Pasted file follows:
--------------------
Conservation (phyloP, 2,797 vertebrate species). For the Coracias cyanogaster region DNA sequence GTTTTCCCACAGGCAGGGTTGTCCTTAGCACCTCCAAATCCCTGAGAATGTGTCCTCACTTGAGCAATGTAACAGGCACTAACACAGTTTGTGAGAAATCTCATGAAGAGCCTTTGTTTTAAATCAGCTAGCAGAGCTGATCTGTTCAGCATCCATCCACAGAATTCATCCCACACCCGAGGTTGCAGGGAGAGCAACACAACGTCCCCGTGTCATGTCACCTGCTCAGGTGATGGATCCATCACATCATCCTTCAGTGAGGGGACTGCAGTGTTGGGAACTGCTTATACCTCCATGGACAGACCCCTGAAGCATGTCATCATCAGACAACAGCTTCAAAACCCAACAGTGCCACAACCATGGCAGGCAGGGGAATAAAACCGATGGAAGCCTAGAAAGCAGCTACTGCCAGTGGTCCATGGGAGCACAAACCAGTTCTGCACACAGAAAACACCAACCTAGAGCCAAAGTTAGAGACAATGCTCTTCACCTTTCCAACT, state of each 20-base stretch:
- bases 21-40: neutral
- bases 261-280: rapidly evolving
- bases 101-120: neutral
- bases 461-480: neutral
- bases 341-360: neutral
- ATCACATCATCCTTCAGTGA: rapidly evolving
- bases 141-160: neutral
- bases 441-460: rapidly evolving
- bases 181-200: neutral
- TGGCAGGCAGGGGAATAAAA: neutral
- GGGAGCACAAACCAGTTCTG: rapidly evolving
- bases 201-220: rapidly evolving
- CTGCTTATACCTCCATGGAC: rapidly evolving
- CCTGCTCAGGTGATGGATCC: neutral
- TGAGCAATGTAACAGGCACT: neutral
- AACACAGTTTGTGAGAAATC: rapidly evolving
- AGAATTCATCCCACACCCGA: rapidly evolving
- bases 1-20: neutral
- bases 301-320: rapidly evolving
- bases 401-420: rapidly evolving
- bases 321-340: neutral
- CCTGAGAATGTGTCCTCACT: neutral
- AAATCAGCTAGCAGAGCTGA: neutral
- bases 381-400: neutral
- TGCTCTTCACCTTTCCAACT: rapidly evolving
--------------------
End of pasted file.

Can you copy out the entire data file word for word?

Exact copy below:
Conservation (phyloP, 2,797 vertebrate species). For the Coracias cyanogaster region DNA sequence GTTTTCCCACAGGCAGGGTTGTCCTTAGCACCTCCAAATCCCTGAGAATGTGTCCTCACTTGAGCAATGTAACAGGCACTAACACAGTTTGTGAGAAATCTCATGAAGAGCCTTTGTTTTAAATCAGCTAGCAGAGCTGATCTGTTCAGCATCCATCCACAGAATTCATCCCACACCCGAGGTTGCAGGGAGAGCAACACAACGTCCCCGTGTCATGTCACCTGCTCAGGTGATGGATCCATCACATCATCCTTCAGTGAGGGGACTGCAGTGTTGGGAACTGCTTATACCTCCATGGACAGACCCCTGAAGCATGTCATCATCAGACAACAGCTTCAAAACCCAACAGTGCCACAACCATGGCAGGCAGGGGAATAAAACCGATGGAAGCCTAGAAAGCAGCTACTGCCAGTGGTCCATGGGAGCACAAACCAGTTCTGCACACAGAAAACACCAACCTAGAGCCAAAGTTAGAGACAATGCTCTTCACCTTTCCAACT, state of each 20-base stretch:
- bases 21-40: neutral
- bases 261-280: rapidly evolving
- bases 101-120: neutral
- bases 461-480: neutral
- bases 341-360: neutral
- ATCACATCATCCTTCAGTGA: rapidly evolving
- bases 141-160: neutral
- bases 441-460: rapidly evolving
- bases 181-200: neutral
- TGGCAGGCAGGGGAATAAAA: neutral
- GGGAGCACAAACCAGTTCTG: rapidly evolving
- bases 201-220: rapidly evolving
- CTGCTTATACCTCCATGGAC: rapidly evolving
- CCTGCTCAGGTGATGGATCC: neutral
- TGAGCAATGTAACAGGCACT: neutral
- AACACAGTTTGTGAGAAATC: rapidly evolving
- AGAATTCATCCCACACCCGA: rapidly evolving
- bases 1-20: neutral
- bases 301-320: rapidly evolving
- bases 401-420: rapidly evolving
- bases 321-340: neutral
- CCTGAGAATGTGTCCTCACT: neutral
- AAATCAGCTAGCAGAGCTGA: neutral
- bases 381-400: neutral
- TGCTCTTCACCTTTCCAACT: rapidly evolving